A customer Journey Map is an end-to-end timeline visualization of a hypothetical customer’s interactions with a business. While many different formats exist, most Customer Journey Maps include some key components such as an actor or persona which describes a typical person who may interact with the company, as well as different interactions or touchpoints the actor may have with the business and the associated thoughts and feelings the actor experiences as a result of those touchpoints. A good Customer Journey Map allows you to analyze the entire customer journey, beginning at the customer’s first impression and ending at a specific business goal, such as a sale. More importantly, however; a good Customer Journey Map tells a story through the customer’s eyes and allows you to identify and address problems that can’t be uncovered by metrics alone.
Why Would I Use a Customer Journey Map?
A Customer Journey Map can help you identify gaps or inconsistencies in the customer experience as the customer moves from one touchpoint to the next. For example, an airline customer enters their date of birth when purchasing a ticket online, but then is prompted for their date of birth again when checking in at the kiosk. Neither the online ticketing team nor the kiosk team would ever identify a problem in their own products and processes, but by examining the end-to-end process it becomes apparent that the two teams should communicate and share information to provide a more seamless customer experience.
A Customer Journey Map also helps you view the process from the customer’s perspective. It’s easy to get lost in the day-to-day of how your own business works. The kiosk and ticketing systems described above are likely incredibly complex, but the customer doesn’t care. To the customer it’s just a series of screens asking for redundant information. Even if the kiosk asks for the user’s birth date as a sort of pseudo-password or security check, this isn’t explained to the user. Viewing the process through the customer’s eyes will help you understand that the customer has no visibility into the complex inner-workings of the business systems, and only cares about what they see and experience at the different touchpoints.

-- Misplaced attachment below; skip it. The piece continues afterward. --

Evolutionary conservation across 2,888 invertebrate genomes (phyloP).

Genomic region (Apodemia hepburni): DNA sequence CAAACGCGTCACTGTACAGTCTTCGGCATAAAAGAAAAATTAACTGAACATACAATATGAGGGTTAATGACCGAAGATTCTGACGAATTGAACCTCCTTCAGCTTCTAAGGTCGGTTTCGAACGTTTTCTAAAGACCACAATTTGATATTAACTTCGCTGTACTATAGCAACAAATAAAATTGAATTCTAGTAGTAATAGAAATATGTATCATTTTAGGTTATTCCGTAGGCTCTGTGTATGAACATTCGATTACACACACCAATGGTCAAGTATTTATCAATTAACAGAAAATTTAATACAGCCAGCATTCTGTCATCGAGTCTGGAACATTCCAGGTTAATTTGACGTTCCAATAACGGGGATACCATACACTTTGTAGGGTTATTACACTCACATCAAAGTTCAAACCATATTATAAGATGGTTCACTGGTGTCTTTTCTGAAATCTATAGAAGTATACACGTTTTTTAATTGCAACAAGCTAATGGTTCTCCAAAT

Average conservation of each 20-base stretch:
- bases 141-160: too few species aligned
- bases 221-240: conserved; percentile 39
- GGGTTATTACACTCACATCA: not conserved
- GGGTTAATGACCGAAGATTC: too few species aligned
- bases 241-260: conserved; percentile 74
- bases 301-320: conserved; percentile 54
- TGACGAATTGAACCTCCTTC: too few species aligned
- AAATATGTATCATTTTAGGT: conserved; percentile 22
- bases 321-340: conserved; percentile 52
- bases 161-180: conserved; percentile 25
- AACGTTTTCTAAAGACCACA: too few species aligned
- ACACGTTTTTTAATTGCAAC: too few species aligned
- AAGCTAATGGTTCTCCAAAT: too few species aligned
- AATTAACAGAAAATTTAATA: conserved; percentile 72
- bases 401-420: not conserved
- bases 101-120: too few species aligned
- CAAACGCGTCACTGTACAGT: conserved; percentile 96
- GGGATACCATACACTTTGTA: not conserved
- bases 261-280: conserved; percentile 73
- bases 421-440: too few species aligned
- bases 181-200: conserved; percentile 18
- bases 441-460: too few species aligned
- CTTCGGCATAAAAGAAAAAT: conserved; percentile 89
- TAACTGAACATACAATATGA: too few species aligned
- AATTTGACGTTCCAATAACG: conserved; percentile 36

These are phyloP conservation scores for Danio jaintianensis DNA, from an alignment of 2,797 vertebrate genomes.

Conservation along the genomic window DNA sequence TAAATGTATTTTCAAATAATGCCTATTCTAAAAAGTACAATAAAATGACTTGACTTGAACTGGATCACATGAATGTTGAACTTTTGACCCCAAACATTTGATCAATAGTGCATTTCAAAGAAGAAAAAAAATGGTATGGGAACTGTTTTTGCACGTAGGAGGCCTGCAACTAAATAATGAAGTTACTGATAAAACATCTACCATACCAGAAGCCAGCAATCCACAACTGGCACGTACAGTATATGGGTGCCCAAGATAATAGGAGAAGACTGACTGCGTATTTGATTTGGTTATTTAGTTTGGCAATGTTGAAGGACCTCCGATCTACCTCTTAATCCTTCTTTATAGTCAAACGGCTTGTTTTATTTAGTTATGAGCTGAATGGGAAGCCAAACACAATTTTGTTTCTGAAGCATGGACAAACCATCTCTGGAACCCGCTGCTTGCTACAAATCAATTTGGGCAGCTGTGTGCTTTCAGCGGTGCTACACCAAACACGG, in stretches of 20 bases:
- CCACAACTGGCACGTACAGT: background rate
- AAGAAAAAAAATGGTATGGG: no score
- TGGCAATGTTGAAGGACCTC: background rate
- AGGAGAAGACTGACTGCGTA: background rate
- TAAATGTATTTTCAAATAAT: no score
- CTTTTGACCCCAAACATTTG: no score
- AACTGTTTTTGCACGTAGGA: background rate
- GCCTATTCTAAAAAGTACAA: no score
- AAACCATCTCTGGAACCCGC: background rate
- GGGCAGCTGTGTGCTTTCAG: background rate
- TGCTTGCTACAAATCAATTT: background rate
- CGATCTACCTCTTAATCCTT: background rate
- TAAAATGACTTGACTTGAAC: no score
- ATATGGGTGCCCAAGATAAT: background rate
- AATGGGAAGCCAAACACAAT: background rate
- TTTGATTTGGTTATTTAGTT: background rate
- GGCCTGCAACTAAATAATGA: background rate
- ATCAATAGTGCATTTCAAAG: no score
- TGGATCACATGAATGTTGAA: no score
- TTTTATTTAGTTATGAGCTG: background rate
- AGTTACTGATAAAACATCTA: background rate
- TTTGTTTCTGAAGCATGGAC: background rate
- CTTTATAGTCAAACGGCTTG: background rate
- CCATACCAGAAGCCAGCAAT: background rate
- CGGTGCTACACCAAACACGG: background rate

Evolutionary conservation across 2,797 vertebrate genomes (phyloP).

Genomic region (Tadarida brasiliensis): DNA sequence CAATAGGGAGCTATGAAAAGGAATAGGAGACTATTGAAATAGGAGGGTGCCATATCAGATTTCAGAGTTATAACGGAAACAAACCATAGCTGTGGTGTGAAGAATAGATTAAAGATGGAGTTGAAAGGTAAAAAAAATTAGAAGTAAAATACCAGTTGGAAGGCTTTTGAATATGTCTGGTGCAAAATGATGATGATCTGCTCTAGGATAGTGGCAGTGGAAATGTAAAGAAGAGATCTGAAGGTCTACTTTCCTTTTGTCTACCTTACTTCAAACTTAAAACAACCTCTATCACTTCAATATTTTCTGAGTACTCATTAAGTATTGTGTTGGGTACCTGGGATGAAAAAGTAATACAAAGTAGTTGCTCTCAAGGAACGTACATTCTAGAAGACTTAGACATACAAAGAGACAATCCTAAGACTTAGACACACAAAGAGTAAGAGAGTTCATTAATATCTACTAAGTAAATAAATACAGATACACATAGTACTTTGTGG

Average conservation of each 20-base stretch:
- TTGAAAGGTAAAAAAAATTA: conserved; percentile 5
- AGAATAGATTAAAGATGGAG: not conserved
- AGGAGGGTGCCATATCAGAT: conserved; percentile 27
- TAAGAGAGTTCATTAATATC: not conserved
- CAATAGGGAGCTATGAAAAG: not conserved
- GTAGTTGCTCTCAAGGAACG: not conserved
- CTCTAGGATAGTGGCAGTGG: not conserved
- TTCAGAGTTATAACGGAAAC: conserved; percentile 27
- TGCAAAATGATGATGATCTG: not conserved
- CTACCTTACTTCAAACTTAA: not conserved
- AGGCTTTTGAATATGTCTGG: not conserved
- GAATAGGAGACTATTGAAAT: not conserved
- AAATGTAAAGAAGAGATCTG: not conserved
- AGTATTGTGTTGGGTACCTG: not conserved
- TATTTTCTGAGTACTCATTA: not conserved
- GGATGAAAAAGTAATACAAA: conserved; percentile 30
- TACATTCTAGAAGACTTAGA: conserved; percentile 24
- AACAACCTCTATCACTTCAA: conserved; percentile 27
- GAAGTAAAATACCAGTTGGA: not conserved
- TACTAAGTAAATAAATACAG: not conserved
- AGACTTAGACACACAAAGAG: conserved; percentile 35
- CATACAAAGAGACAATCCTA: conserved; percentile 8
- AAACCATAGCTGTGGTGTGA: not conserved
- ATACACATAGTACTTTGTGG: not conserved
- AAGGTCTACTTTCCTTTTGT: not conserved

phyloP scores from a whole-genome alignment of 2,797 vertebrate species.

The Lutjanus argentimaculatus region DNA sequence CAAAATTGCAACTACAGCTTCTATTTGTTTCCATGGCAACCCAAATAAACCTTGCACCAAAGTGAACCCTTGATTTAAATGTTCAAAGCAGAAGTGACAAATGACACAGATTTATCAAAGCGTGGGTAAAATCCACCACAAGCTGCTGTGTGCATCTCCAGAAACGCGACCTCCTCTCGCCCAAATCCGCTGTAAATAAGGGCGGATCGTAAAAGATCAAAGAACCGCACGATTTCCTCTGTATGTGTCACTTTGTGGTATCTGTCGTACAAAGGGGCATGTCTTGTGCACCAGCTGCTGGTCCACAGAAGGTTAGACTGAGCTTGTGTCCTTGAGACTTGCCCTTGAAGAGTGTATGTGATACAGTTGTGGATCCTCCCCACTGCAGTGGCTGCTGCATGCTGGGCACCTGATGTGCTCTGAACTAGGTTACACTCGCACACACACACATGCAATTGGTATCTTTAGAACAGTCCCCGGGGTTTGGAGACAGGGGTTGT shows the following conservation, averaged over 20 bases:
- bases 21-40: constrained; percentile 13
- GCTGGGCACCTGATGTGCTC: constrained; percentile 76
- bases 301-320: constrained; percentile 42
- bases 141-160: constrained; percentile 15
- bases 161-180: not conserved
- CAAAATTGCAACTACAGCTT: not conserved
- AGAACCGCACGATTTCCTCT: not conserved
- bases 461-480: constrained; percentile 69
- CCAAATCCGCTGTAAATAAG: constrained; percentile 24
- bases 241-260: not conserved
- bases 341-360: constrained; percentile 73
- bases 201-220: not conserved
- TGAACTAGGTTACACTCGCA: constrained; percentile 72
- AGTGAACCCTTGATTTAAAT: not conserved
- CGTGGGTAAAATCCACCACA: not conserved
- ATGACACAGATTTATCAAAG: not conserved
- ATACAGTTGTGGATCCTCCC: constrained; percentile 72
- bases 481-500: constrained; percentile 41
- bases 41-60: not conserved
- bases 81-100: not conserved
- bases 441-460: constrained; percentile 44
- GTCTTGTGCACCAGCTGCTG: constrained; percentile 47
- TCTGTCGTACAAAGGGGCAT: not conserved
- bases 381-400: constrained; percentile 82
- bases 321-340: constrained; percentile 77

While analyzing the journey from the customer’s perspective, it’s also important to map out the thoughts, feelings, and overall sentiment of the different personas as they traverse the customer journey. Take note of what motivates, scares, and annoys the customer. What might confuse the different personas, or cause to become skeptical of your claims? At its core, a Customer Journey Map is a qualitative tool to help you empathize with your customer. By understanding your customer’s thoughts and feelings you will gain new insight into why they act the way they do and how to maximize your newfound knowledge.
To read more on Customer Journey Mapping, read our next post here on how to set KPIs for your customer’s journey.